The paper, Drought: More than lack of rainfall says the effects of climate change in Spain are the ‘most worrying and severe’ on the continent.
At the time of the report, reservoirs were down to 37.3% of capacity after the driest spring since 1965 – with rainfall 23% below normal – and the least rain year-round in over 22 years.
But this week, it was reported that water levels had dropped once again, to 36.5%.
Reservoirs in Spain have lost 129 cubic hectometres (1.29 million litres) of water in less than a week, or around 0.2% of their capacity.
Rivers in particular risk include the Segura, through Alicante and Murcia, now only 13.5% full, and the Júcar, through Valencia and Castellón, at 24.9% full.
The Canada-based environmental charity says ‘poor water management’ and policies that ‘have not worked to mitigate dry periods and desertification’ are to blame almost as much as the lack of rainfall.
“Spain has lived and legislated as though it were a country with an endless supply of water,” Greenpeace states.
The Mediterranean and the Canary Islands are the most at-risk areas for desertification, and yet the former has historically seen spring and winter monsoons – known as a gota fría – keeping it green and its reservoirs topped up whilst the centre of the mainland rarely saw a drop.
But the last five or six years has seen the typical seasonal storms pass over the Mediterranean completely.
As far back as 2005, the Gallocanta Lagoon in the province of Zaragoza was already suffering the effects of drought, and by 2007 it was almost empty, whilst the Tablas de Daimiel wetlands (second picture) in the province of Ciudad Real, which has capacity for up to 2,000 hectares (4,942 acres) of its surface to be filled with water, was down to a quarter by November – 500 hectares, or 1,236 acres.
Greenpeace has also named the Ruidera Lagoons in the province of Ciudad Real, the La Tranquera reservoir in the province of Zaragoza and the Entrepeñas swamp in the province of Guadalajara as being in an emergency situation and not even 10% full.
Spain’s largest and fullest river, the Ebro, all but dries up in the Caspe (Zaragoza province) area, and the river Tajo, another of Spain’s main water courses, shrinks to a trickle through the province of Guadalajara.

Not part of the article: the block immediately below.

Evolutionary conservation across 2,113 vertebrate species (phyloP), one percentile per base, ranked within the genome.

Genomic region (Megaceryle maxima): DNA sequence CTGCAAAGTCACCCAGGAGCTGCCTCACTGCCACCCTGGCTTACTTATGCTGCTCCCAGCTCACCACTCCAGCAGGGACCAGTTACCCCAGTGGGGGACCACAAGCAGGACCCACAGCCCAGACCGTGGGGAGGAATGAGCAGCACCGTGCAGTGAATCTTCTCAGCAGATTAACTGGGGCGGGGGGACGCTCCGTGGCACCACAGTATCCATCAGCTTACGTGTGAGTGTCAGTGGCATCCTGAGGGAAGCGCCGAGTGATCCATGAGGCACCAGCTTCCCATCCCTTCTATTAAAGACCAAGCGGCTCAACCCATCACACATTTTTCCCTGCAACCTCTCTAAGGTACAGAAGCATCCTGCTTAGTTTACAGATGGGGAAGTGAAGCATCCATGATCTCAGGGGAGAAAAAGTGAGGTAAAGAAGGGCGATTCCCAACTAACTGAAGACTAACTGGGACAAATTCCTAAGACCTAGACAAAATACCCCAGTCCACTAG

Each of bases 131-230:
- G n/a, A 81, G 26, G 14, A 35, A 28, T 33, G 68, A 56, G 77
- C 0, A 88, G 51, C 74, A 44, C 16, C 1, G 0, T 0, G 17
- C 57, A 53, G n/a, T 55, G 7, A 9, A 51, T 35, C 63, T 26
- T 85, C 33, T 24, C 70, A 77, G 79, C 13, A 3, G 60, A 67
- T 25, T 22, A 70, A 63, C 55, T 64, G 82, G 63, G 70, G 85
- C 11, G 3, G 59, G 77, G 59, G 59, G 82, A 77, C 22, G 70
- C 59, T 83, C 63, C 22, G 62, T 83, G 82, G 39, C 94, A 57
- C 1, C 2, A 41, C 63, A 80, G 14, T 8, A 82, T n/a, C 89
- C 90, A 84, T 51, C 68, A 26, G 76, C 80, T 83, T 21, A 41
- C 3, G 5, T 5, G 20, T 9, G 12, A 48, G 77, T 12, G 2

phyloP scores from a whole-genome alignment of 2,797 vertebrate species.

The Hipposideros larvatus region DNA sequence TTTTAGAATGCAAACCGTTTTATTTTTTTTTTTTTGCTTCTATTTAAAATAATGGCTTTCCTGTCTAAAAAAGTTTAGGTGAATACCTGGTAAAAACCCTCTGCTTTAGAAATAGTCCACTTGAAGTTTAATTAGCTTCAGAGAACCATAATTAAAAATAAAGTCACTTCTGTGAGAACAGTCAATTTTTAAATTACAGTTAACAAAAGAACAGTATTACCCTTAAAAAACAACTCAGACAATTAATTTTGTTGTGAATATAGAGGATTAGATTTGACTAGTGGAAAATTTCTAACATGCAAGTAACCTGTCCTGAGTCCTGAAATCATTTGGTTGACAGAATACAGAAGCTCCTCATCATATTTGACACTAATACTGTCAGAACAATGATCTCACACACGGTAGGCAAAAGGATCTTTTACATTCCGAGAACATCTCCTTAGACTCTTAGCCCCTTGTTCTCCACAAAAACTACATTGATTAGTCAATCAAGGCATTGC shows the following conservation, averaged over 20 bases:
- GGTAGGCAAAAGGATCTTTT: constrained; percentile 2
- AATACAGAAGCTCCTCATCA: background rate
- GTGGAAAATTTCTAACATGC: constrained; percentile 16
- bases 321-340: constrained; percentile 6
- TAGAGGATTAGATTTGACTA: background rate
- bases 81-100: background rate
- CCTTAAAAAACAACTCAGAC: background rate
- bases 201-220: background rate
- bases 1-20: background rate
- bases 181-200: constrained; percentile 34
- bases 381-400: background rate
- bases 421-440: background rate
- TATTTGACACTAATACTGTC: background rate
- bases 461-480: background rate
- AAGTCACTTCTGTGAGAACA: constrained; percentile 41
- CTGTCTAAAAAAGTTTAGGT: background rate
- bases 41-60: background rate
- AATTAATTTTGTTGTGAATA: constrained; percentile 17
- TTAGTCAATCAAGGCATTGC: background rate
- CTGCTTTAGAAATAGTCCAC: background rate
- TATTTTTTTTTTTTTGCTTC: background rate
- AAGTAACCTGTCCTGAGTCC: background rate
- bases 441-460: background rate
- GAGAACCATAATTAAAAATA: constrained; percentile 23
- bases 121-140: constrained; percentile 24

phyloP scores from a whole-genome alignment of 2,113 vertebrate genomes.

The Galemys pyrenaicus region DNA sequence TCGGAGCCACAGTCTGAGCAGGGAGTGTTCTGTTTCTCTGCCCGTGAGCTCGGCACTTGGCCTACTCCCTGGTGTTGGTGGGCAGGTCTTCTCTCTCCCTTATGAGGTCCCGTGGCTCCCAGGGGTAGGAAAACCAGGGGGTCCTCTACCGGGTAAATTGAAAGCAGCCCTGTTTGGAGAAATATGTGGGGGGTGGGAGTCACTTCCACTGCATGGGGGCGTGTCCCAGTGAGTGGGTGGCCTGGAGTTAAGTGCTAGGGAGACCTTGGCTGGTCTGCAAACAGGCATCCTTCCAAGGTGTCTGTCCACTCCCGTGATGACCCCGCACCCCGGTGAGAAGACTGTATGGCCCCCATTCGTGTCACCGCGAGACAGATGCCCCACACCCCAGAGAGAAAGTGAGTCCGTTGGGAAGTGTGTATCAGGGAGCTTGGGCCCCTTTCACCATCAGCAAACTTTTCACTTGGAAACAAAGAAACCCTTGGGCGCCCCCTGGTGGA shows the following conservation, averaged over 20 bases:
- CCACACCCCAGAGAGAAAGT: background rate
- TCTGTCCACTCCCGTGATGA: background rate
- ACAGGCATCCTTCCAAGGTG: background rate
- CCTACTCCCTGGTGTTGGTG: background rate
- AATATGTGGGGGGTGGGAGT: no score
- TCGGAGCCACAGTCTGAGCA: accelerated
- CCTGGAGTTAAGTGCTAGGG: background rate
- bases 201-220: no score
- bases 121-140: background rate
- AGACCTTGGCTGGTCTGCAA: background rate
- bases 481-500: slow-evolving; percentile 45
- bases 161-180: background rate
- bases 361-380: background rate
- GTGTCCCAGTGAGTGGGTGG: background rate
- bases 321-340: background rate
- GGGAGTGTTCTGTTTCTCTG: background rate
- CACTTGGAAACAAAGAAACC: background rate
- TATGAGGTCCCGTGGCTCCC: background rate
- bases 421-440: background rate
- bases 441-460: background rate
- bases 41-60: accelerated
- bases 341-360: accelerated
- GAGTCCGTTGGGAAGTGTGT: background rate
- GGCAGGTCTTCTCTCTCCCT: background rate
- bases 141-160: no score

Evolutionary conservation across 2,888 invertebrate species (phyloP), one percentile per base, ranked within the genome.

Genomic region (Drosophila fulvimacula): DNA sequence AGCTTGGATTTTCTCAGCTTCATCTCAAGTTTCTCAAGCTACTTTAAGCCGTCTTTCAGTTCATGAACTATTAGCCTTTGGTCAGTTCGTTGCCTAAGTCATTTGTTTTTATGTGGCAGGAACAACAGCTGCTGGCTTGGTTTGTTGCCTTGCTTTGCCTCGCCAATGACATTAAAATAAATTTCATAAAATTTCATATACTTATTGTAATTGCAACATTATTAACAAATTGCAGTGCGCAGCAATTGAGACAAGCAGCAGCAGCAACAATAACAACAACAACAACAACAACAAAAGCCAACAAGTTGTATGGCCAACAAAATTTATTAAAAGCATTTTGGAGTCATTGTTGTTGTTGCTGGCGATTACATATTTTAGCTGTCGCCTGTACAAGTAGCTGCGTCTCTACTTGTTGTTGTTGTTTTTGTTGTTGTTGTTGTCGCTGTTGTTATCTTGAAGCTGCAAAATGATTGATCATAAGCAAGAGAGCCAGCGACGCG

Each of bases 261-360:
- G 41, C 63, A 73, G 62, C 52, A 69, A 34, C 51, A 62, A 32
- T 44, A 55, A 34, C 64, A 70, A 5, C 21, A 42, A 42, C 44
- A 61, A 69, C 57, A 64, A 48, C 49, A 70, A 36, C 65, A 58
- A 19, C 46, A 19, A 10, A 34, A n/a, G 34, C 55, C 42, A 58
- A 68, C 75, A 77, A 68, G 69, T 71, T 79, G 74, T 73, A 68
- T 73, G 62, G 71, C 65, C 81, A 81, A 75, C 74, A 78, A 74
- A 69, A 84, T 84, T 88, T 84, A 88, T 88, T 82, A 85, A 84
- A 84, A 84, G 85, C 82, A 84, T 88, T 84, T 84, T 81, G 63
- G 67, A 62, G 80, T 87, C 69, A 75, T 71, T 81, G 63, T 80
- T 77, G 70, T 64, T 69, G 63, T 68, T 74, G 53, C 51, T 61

Last year saw water restrictions in the northern Alicante province on the coast, although emergency measures have been taken to try to prevent it happening again, and the towns of Jávea, and Torrevieja in the south of the province, have desalination plants to ensure a permanent on-tap supply – although these are an expensive option which customers will be paying off through their bills for decades.
Inland regions, including Navarra, Aragón, Extremadura, Castilla-La Mancha and Castilla y León have had to turn off supply for part of the day either for set periods, such as in summer, or throughout the year and ongoing.
Parts of Andalucía, Cantabria, Asturias and Galicia have also been affected, showing that not even the coast is completely safe.
In total, 124 towns, villages and even provincial capital cities such as Zaragoza, Oviedo, Ourense and Zamora have seen their supply restricted.
Greenpeace calls for an holistic approach to water management – encompassing farming, freshwater and salt-water ecosystems, forest fires, energy supply, health, public safety and climate change as one complete issue rather than separate problems.
“Basing water supply policies on there being an unlimited amount available is a big mistake with serious social and environmental consequences and, despite Spain’s having more reservoirs per head than any other country in the world, supply issues continue whenever rainfall is low,” Greenpeace warns.